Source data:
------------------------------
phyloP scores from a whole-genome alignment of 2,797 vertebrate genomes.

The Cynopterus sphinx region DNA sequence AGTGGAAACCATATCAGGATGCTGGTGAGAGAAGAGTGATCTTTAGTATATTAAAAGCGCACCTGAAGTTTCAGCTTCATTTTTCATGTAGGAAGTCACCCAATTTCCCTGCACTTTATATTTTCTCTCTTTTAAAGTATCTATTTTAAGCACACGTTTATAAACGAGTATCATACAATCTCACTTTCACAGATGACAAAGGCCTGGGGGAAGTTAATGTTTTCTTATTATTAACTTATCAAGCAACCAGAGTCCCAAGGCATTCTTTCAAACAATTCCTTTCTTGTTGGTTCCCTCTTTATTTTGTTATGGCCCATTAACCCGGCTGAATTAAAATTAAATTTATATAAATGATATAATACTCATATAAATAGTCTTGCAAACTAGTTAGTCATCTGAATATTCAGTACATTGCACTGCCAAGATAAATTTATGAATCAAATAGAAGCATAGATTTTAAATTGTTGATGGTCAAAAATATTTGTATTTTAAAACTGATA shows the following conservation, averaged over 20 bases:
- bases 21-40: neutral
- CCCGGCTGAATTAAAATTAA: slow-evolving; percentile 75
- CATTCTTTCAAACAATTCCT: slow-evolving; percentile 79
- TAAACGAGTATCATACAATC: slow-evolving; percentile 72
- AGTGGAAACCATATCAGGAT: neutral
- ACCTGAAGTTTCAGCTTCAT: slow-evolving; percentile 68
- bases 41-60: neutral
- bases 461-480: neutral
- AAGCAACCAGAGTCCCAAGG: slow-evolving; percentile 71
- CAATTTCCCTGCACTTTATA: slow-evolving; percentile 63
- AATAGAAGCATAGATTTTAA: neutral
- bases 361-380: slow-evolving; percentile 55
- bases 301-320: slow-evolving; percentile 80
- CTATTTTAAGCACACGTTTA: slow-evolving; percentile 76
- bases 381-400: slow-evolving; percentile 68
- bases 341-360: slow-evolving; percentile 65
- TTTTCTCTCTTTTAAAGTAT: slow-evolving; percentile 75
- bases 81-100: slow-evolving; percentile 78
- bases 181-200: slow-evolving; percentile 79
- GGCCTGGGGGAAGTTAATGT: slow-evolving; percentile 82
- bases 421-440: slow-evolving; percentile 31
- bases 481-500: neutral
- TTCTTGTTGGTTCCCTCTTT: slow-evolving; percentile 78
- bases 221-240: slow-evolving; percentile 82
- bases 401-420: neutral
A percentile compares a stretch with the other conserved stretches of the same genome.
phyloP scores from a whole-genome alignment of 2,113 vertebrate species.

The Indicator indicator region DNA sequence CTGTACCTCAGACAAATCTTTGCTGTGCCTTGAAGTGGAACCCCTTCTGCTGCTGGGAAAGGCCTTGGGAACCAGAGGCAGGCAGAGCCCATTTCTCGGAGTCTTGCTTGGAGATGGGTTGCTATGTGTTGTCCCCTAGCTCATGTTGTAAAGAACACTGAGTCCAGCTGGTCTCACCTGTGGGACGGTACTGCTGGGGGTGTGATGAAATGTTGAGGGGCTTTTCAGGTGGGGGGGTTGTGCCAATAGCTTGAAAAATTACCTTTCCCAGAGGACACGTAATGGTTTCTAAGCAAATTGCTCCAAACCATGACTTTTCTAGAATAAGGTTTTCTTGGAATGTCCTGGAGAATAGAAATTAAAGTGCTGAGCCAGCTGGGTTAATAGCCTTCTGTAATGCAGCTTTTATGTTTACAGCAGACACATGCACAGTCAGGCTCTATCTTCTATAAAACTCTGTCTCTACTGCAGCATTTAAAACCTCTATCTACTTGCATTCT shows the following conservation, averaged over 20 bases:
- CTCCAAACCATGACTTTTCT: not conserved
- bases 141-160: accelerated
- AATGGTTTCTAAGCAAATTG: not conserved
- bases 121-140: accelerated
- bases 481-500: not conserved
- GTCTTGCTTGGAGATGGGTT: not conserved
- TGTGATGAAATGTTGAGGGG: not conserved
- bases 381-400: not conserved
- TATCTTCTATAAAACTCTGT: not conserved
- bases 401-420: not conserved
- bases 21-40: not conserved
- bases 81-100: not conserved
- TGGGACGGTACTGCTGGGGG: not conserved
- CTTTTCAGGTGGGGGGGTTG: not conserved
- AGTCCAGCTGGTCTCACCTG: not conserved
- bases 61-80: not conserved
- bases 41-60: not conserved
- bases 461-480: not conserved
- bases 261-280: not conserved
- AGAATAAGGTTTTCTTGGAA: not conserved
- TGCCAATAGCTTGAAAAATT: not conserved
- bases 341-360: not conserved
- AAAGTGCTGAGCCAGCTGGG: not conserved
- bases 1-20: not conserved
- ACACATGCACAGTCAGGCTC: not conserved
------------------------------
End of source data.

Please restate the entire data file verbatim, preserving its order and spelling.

phyloP scores from a whole-genome alignment of 2,797 vertebrate genomes.

The Cynopterus sphinx region DNA sequence AGTGGAAACCATATCAGGATGCTGGTGAGAGAAGAGTGATCTTTAGTATATTAAAAGCGCACCTGAAGTTTCAGCTTCATTTTTCATGTAGGAAGTCACCCAATTTCCCTGCACTTTATATTTTCTCTCTTTTAAAGTATCTATTTTAAGCACACGTTTATAAACGAGTATCATACAATCTCACTTTCACAGATGACAAAGGCCTGGGGGAAGTTAATGTTTTCTTATTATTAACTTATCAAGCAACCAGAGTCCCAAGGCATTCTTTCAAACAATTCCTTTCTTGTTGGTTCCCTCTTTATTTTGTTATGGCCCATTAACCCGGCTGAATTAAAATTAAATTTATATAAATGATATAATACTCATATAAATAGTCTTGCAAACTAGTTAGTCATCTGAATATTCAGTACATTGCACTGCCAAGATAAATTTATGAATCAAATAGAAGCATAGATTTTAAATTGTTGATGGTCAAAAATATTTGTATTTTAAAACTGATA shows the following conservation, averaged over 20 bases:
- bases 21-40: neutral
- CCCGGCTGAATTAAAATTAA: slow-evolving; percentile 75
- CATTCTTTCAAACAATTCCT: slow-evolving; percentile 79
- TAAACGAGTATCATACAATC: slow-evolving; percentile 72
- AGTGGAAACCATATCAGGAT: neutral
- ACCTGAAGTTTCAGCTTCAT: slow-evolving; percentile 68
- bases 41-60: neutral
- bases 461-480: neutral
- AAGCAACCAGAGTCCCAAGG: slow-evolving; percentile 71
- CAATTTCCCTGCACTTTATA: slow-evolving; percentile 63
- AATAGAAGCATAGATTTTAA: neutral
- bases 361-380: slow-evolving; percentile 55
- bases 301-320: slow-evolving; percentile 80
- CTATTTTAAGCACACGTTTA: slow-evolving; percentile 76
- bases 381-400: slow-evolving; percentile 68
- bases 341-360: slow-evolving; percentile 65
- TTTTCTCTCTTTTAAAGTAT: slow-evolving; percentile 75
- bases 81-100: slow-evolving; percentile 78
- bases 181-200: slow-evolving; percentile 79
- GGCCTGGGGGAAGTTAATGT: slow-evolving; percentile 82
- bases 421-440: slow-evolving; percentile 31
- bases 481-500: neutral
- TTCTTGTTGGTTCCCTCTTT: slow-evolving; percentile 78
- bases 221-240: slow-evolving; percentile 82
- bases 401-420: neutral
A percentile compares a stretch with the other conserved stretches of the same genome.
phyloP scores from a whole-genome alignment of 2,113 vertebrate species.

The Indicator indicator region DNA sequence CTGTACCTCAGACAAATCTTTGCTGTGCCTTGAAGTGGAACCCCTTCTGCTGCTGGGAAAGGCCTTGGGAACCAGAGGCAGGCAGAGCCCATTTCTCGGAGTCTTGCTTGGAGATGGGTTGCTATGTGTTGTCCCCTAGCTCATGTTGTAAAGAACACTGAGTCCAGCTGGTCTCACCTGTGGGACGGTACTGCTGGGGGTGTGATGAAATGTTGAGGGGCTTTTCAGGTGGGGGGGTTGTGCCAATAGCTTGAAAAATTACCTTTCCCAGAGGACACGTAATGGTTTCTAAGCAAATTGCTCCAAACCATGACTTTTCTAGAATAAGGTTTTCTTGGAATGTCCTGGAGAATAGAAATTAAAGTGCTGAGCCAGCTGGGTTAATAGCCTTCTGTAATGCAGCTTTTATGTTTACAGCAGACACATGCACAGTCAGGCTCTATCTTCTATAAAACTCTGTCTCTACTGCAGCATTTAAAACCTCTATCTACTTGCATTCT shows the following conservation, averaged over 20 bases:
- CTCCAAACCATGACTTTTCT: not conserved
- bases 141-160: accelerated
- AATGGTTTCTAAGCAAATTG: not conserved
- bases 121-140: accelerated
- bases 481-500: not conserved
- GTCTTGCTTGGAGATGGGTT: not conserved
- TGTGATGAAATGTTGAGGGG: not conserved
- bases 381-400: not conserved
- TATCTTCTATAAAACTCTGT: not conserved
- bases 401-420: not conserved
- bases 21-40: not conserved
- bases 81-100: not conserved
- TGGGACGGTACTGCTGGGGG: not conserved
- CTTTTCAGGTGGGGGGGTTG: not conserved
- AGTCCAGCTGGTCTCACCTG: not conserved
- bases 61-80: not conserved
- bases 41-60: not conserved
- bases 461-480: not conserved
- bases 261-280: not conserved
- AGAATAAGGTTTTCTTGGAA: not conserved
- TGCCAATAGCTTGAAAAATT: not conserved
- bases 341-360: not conserved
- AAAGTGCTGAGCCAGCTGGG: not conserved
- bases 1-20: not conserved
- ACACATGCACAGTCAGGCTC: not conserved